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Grow Your Business And Get More Clients For Your Design Studio

How to scale your business, run the internal operations of your agency, manage your team, and keep your existing clients happy – all while bringing in new dream clients? Here’s my story from freelance to founder and insights into the processes and strategies that can help when growing a branding agency.

In the early days of my career, I was a solo freelance graphic designer. I helped any business who needed graphic design work, whether it was a car wrap for a dog-sitting business or a website design for a hospital!

After a winding entrepreneurial journey with lessons and speed bumps along the way, I grew my design business into a successful full-service branding agency. I now have five people working with me, and we focus exclusively on brand strategy and design for the health and wellness sector.

For years I had heard the advice to decide on a niche and specialize in one area of design, but I resisted it for a long time. I was sure that if I limited my focus, I would exclude potential clients and lose out on income.

But niching down is what finally tipped the scales and helped my agency be seen as an expert in our field – and bring in more clients and revenue.

After you scale your agency, you run into a new set of challenges: how to run the internal operations of your agency, manage your team, and keep your existing clients happy – all while bringing in new business. Here’s what I’ve learned about the processes and strategies that can help when growing a branding agency.

Finding more of my ideal clients

Once my agency established that we only work with clients in the health and wellness industries, finding and attracting our ideal clients became simple. Instead of trying to contort our marketing to appeal to everyone who might want our services, we were able to hyper-focus on the exact problems our clients were struggling with.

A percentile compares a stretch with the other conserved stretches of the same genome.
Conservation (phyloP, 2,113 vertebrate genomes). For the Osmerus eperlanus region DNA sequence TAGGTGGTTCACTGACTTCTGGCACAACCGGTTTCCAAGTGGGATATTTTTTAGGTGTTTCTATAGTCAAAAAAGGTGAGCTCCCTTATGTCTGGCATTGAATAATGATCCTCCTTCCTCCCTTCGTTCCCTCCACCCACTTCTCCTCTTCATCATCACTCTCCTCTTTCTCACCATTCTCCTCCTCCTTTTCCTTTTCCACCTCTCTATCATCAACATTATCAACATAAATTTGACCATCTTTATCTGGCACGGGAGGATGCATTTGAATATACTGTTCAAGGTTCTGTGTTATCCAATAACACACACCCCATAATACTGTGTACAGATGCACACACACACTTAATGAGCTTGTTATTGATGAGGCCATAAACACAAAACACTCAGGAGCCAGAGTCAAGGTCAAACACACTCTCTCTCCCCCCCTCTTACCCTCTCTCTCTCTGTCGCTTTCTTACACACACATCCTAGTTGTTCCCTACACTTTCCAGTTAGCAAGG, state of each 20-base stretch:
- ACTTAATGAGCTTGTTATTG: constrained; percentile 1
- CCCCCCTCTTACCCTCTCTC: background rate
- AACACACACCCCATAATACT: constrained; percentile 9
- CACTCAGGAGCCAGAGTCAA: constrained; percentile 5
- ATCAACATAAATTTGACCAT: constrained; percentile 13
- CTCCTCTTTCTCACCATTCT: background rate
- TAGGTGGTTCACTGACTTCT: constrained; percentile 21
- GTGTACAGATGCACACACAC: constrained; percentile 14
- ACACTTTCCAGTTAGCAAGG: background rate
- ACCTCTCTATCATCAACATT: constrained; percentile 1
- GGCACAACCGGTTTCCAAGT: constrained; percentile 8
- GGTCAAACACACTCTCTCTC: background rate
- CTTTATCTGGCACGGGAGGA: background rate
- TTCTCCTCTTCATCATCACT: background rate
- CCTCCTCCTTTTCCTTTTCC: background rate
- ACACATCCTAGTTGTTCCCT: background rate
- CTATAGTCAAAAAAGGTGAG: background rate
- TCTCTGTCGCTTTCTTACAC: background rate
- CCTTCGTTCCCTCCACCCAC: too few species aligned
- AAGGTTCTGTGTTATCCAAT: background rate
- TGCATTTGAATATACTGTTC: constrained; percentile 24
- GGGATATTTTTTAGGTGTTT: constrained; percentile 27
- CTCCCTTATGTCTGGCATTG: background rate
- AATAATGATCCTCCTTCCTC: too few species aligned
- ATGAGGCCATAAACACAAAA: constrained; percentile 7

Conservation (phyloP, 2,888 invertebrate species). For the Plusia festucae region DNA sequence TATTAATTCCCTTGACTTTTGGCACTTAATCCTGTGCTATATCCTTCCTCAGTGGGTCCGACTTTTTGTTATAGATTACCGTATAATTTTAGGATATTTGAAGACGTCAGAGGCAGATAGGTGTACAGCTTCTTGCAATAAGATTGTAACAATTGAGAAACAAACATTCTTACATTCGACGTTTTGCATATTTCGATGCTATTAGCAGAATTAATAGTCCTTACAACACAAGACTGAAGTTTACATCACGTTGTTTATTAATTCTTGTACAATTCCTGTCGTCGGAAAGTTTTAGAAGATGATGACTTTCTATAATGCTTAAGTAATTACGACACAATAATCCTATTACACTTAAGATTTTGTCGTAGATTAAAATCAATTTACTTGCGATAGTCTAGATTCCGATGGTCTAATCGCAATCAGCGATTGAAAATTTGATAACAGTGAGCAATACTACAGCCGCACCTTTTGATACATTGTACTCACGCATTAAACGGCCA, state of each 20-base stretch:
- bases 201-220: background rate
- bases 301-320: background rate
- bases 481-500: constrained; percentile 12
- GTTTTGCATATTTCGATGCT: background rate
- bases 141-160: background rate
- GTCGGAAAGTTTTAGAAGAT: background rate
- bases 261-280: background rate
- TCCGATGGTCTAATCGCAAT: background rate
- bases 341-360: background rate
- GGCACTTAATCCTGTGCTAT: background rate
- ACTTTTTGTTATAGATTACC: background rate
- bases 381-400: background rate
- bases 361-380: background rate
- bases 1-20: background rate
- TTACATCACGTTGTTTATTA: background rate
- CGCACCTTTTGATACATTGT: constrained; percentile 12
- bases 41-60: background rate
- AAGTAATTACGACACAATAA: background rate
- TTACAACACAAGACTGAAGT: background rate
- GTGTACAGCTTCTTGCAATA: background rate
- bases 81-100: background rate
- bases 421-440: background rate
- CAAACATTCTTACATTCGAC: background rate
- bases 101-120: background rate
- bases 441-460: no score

Were our ideal clients in the health & wellness industry attending tech startup events here in Austin? No, they weren’t – so we stopped attending those. Were our ideal clients reading our blog posts about general branding and design topics? Not really – people were reading our blog, but our readership was too general. So we started writing articles specifically tailored to pet brands, skincare brands, and other sectors within our niche that we wanted to work with.

Content marketing has been the primary way we generate leads, and especially through blogging.

Building up the SEO of your agency’s website can take time, and many people neglect this in favor of working on their client projects. But if you have a strong content strategy behind your blog posts, catchy headlines, and a clear target reader, you will start to build a loyal audience.